The sudden tempest of acclamation, the swift fluttering of innumerable garments in the air, startled the horses. They dashed violently forward, and plunged upon the bits. The left rein broke. They swerved to the right, swinging the chariot sideways with a grating noise, and dashing it against the stone parapet of the arena. In an instant the wheel was shattered. The axle struck the ground, and the chariot was dragged onward, rocking and staggering.
By a strenuous effort Hermas kept his place on the frail platform, clinging to the unbroken rein. But the boy was tossed lightly from his side at the first shock. His head struck the wall. And when Hermas turned to look for him, he was lying like a broken flower on the sand.
GREAT FEAR AND RECOVERED JOY
They carried the boy in a litter to the House of the Golden Pillars, summoning the most skilful physician of Antioch to attend him. For hours the child was as quiet as death. Hermas watched the white eyelids, folded close like lily-buds at night, even as one watches for the morning. At last they opened; but the fire of fever was burning in the eyes, and the lips were moving in a wild delirium.
Hour after hour that sweet childish voice rang through the halls and chambers of the splendid, helpless house, now rising in shrill calls of distress and senseless laughter, now sinking in weariness and dull moaning. The stars waxed and waned; the sun rose and set; the roses bloomed and fell in the garden, the birds sang and slept among the jasmine-bowers. But in the heart of Hermas there was no song, no bloom, no light—only speechless anguish, and a certain fearful looking-for of desolation.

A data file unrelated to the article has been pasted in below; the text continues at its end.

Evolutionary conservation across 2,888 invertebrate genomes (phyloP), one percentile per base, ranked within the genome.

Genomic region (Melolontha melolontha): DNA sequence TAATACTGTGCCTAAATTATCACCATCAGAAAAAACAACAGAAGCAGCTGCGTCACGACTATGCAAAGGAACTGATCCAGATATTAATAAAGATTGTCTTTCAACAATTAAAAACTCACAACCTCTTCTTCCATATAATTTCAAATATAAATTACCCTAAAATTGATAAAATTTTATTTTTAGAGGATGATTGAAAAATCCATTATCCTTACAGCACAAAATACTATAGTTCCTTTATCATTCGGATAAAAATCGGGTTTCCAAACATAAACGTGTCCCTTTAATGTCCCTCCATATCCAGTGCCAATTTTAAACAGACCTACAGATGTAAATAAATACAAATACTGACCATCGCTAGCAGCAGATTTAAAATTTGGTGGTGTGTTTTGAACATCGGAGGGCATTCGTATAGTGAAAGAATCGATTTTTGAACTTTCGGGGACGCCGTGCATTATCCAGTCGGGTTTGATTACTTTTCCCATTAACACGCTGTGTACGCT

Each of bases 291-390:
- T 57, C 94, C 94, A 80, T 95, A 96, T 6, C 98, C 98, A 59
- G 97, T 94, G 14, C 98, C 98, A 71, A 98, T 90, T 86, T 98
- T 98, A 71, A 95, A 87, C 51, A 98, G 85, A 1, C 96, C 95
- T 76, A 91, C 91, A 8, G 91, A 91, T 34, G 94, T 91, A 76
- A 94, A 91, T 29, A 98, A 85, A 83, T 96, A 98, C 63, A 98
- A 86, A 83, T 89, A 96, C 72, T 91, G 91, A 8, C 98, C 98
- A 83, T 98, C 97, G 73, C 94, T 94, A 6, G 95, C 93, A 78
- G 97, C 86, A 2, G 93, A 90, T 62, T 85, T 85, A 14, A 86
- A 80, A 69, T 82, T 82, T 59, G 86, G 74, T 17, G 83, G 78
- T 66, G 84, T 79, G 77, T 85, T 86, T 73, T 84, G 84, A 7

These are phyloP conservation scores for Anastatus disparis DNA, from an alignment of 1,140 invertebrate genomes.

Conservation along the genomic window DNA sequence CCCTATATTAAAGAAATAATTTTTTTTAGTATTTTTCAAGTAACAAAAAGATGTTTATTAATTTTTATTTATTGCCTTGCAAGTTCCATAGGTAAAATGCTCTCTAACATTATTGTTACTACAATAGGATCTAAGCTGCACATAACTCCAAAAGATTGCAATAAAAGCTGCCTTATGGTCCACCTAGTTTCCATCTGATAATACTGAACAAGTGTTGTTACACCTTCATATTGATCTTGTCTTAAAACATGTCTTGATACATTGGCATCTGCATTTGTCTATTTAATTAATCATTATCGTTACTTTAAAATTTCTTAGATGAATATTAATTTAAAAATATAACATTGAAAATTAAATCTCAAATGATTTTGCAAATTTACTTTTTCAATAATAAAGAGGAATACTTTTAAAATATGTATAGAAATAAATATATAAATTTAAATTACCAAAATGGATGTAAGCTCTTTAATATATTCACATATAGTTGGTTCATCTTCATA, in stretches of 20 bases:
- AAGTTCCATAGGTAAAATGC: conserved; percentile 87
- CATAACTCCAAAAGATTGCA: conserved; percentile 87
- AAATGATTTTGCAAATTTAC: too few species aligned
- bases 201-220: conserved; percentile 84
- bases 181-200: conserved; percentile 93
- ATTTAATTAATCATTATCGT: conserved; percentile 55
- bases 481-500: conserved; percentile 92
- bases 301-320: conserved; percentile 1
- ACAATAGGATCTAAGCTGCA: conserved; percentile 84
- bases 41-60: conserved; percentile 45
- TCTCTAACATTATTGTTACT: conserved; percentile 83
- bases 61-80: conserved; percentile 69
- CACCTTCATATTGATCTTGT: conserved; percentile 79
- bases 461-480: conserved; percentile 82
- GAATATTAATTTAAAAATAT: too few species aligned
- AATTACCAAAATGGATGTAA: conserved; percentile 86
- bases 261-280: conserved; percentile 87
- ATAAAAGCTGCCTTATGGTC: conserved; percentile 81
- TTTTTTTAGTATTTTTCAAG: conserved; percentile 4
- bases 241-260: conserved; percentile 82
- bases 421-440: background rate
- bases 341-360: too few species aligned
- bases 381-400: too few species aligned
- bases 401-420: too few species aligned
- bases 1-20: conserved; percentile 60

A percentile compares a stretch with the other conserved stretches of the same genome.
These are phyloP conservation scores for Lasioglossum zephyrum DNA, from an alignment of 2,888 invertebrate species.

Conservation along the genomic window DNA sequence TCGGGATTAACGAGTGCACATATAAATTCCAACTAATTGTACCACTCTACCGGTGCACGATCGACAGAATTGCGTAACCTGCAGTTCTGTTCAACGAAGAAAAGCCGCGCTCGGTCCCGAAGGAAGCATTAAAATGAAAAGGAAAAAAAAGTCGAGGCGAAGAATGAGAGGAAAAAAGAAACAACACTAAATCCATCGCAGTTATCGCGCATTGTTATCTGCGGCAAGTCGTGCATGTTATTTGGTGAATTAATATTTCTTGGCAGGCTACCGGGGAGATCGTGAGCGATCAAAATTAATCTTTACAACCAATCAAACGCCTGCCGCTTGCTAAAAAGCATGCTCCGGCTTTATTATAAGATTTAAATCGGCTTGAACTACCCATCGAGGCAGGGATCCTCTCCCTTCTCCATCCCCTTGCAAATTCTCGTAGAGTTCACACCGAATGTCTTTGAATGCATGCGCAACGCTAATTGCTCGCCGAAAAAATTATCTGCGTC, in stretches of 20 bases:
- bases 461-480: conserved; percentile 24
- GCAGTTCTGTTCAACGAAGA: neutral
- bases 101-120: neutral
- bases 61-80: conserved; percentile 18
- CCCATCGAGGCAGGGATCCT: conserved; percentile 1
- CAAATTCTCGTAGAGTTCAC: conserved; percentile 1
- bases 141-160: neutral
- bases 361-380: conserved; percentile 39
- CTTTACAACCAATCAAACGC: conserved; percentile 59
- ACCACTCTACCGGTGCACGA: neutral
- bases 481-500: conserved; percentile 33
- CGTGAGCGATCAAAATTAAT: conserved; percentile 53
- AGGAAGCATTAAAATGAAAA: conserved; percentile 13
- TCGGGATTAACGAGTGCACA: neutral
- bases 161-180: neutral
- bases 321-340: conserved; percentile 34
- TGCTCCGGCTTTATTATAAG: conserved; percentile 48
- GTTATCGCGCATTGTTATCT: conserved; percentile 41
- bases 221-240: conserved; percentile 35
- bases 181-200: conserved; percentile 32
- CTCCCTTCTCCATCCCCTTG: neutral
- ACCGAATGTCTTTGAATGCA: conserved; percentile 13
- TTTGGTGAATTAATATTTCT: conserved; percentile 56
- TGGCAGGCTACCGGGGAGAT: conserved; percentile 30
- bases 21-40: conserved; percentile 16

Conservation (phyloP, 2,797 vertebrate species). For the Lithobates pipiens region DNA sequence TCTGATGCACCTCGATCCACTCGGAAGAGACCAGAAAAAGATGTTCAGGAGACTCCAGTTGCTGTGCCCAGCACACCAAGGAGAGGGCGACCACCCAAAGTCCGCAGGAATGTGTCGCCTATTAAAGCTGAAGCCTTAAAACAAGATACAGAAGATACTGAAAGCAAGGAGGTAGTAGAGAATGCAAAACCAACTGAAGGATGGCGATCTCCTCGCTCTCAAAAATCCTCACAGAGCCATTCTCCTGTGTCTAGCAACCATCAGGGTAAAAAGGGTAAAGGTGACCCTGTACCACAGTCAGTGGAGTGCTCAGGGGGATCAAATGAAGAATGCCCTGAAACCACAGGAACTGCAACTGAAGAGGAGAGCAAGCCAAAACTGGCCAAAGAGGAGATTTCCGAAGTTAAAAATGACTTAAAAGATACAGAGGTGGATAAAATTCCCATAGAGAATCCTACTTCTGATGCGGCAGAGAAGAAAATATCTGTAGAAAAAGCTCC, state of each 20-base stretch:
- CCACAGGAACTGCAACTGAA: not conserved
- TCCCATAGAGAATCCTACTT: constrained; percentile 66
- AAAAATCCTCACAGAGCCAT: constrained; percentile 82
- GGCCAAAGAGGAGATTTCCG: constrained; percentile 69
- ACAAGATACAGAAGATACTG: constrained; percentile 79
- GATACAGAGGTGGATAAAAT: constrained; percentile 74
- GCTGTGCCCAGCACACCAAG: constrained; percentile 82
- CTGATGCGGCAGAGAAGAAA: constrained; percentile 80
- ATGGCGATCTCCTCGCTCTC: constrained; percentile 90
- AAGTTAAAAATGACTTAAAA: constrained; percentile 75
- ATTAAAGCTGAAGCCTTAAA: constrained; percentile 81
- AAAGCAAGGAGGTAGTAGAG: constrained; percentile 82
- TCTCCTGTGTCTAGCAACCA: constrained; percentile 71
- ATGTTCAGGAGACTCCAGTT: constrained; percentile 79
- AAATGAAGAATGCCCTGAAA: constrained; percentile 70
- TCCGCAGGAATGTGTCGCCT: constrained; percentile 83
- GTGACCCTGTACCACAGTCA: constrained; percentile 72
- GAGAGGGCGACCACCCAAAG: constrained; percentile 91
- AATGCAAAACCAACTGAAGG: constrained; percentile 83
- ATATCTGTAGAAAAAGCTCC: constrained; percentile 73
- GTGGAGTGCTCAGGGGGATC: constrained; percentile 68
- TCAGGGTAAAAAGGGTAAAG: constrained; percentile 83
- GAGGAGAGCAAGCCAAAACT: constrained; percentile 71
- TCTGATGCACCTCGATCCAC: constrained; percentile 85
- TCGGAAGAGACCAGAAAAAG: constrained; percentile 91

He was like a man in a nightmare. He saw the shapeless terror that was moving toward him, but he was impotent to stay or to escape it. He had done all that he could. There was nothing left but to wait.
He paced to and fro, now hurrying to the boy’s bed as if he could not bear to be away from it, now turning back as if he could not endure to be near it. The people of the house, even Athenais, feared to speak to him, there was something so vacant and desperate in his face.
At nightfall, on the second of those eternal days, he shut himself in the library. The unfilled lamp had gone out, leaving a trail of smoke in the air. The sprigs of mignonette and rosemary, with which the room was sprinkled every day, were unrenewed, and scented the gloom with a close odor of decay. A costly manuscript of Theocritus was tumbled in disorder on the floor. Hermas sank into a chair like a man in whom the very spring of being is broken. Through the darkness some one drew near. He did not even lift his head. A hand touched him; a soft arm was laid over his shoulders. It was Athenais, kneeling beside him and speaking very low: